PLEASE NOTE: THIS ISSUE HAS BEEN RESOLVED AND THE BACKLOG HAS BEEN HANDLED.The South African Police Service’s Automated Fingerprint Identification System (AFIS) has reportedly crashed, as cited by Die Burger. On Thursday, 6 December 2018, SAPS had more than 30,000 unprocessed claims that were backlogged on the system, and it unfortunately does not look like there will be an improvement or solution any time soon.
All provincial and national courts have been briefed on the SAPS issue, which means that forensic tests cannot be processed at this time. Naturally, the forensic department’s contract with their system service provider has also been cancelled.
At the moment, there is absolutely no indication of when the contract will be reinstated or when AFIS can be expected to go live again. This is a very serious concern since the system is an integral part of many police services like background checks, the analysis of fingerprints at crime scenes, and of course, applications for police clearance certificates.
Apparently, the issue is further complicated by continual power outages at the State Information Technology Agency’s (SITA) Pretoria offices.
Can South African citizens expect an implementation of new technology at SAPS?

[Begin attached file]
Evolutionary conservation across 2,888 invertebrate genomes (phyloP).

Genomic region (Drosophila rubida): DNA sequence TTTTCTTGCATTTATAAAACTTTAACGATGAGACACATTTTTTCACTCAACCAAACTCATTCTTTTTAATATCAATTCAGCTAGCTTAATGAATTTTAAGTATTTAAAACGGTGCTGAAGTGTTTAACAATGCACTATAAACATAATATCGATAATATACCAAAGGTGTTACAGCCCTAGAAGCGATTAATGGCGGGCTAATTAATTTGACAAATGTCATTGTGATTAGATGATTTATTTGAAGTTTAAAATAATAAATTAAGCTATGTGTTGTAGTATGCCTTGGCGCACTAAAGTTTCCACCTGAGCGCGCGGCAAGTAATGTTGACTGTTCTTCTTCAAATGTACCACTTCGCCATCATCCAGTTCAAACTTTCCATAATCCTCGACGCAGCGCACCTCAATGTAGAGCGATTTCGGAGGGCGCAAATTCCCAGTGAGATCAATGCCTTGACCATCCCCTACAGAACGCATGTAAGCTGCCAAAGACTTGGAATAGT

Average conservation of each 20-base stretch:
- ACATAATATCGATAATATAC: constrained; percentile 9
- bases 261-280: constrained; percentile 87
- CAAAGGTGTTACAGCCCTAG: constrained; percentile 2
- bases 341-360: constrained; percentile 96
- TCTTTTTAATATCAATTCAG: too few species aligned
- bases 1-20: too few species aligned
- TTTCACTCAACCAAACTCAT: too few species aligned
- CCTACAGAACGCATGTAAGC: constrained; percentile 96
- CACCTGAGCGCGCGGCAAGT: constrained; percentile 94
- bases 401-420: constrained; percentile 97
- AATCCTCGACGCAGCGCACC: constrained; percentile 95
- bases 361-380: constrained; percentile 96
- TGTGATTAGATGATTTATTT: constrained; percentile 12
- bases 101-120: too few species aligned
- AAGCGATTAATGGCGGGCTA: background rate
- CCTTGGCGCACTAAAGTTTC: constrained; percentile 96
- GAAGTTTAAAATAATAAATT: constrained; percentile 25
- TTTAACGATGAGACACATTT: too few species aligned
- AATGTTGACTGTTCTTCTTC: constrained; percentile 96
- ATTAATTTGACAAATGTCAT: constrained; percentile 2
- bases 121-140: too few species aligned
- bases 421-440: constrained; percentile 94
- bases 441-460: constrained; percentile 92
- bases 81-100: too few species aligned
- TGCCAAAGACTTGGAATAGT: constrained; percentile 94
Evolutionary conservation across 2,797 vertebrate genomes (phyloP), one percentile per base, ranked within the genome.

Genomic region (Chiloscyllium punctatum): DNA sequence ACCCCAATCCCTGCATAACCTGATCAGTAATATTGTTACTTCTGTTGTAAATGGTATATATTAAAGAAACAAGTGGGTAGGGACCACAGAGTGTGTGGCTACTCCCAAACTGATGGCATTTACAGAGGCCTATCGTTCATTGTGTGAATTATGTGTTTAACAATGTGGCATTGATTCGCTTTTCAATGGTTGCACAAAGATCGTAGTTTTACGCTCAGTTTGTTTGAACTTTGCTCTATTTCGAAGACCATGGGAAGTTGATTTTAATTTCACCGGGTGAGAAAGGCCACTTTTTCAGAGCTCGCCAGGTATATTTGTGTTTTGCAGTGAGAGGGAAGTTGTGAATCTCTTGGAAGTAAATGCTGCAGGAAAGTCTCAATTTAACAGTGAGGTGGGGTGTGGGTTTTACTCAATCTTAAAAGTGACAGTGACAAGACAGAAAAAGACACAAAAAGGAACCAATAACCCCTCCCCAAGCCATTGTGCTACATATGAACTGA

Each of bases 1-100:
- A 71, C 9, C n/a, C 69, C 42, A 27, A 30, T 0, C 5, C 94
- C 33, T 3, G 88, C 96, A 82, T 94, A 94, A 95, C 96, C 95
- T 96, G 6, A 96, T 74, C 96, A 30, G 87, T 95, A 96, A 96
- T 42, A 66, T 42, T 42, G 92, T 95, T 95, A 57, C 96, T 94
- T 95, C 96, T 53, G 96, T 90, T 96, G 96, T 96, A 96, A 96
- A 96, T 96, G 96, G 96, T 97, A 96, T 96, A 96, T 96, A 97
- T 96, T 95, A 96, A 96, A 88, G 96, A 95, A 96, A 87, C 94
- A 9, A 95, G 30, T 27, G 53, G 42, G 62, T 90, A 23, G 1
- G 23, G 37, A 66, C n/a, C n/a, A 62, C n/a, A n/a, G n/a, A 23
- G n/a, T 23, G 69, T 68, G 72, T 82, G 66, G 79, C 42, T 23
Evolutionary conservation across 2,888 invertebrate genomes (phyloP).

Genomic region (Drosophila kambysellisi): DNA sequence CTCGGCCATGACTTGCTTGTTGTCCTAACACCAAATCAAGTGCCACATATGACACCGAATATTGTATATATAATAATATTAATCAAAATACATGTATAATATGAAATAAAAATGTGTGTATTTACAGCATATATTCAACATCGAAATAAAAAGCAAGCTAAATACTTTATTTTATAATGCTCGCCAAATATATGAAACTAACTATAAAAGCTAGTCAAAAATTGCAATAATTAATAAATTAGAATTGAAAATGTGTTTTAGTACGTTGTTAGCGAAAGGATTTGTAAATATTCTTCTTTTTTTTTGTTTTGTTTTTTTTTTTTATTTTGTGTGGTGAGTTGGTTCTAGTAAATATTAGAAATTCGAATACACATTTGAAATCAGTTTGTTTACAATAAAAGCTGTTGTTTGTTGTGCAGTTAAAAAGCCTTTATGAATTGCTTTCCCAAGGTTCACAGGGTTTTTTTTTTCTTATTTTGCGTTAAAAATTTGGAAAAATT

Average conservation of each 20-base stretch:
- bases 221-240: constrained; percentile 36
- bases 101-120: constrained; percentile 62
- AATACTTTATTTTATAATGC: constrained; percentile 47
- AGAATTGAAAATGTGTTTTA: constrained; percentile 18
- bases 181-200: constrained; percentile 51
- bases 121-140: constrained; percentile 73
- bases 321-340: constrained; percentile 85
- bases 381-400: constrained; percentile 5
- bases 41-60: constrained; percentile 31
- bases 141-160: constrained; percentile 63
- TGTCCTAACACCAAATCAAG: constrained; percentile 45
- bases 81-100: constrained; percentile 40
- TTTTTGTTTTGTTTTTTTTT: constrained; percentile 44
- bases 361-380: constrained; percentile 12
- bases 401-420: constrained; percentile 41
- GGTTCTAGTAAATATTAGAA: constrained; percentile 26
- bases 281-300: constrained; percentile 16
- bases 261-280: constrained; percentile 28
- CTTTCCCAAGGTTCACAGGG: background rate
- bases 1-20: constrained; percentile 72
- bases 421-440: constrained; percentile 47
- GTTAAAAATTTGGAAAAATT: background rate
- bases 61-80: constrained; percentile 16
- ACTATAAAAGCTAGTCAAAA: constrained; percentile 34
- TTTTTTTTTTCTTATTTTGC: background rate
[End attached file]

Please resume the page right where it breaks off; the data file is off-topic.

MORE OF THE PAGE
In May 2018, Malusi Gigaba, former minister of Home Affairs, announced the expected launch of a new Automated Biometric Identification System (ABIS). It was revealed that the ABIS system would offer a comprehensive, easy-to-use report on all South African citizens that would include their life cycle and any status changes. Gigaba also mentioned that the new system would utilise a sustainable technology as its power source.
According to Home Affairs, the ABIS will become the core of the National Identification System (HANIS) and will make it easier to consolidate the data of South African nationals (as well as that of foreign nationals) into a single database.
Home Affairs said: “The grand plan seeks to integrate HANIS and the Automated Fingerprint Identification System (AFIS) into an automated system through ABIS with the capability to identify and verify people through fingerprints, facial recognition, and IRIS technology.”
When looking at the Department of Home Affairs’ 2018/2019 Annual Performance Plan, South African citizens can expect AFIS data migration into the ABIS system to be completed by the end of the 2018/19 financial year. It seems like we can expect iris and palm-print recognition technology to be implemented by the start of the 2019/20 financial year.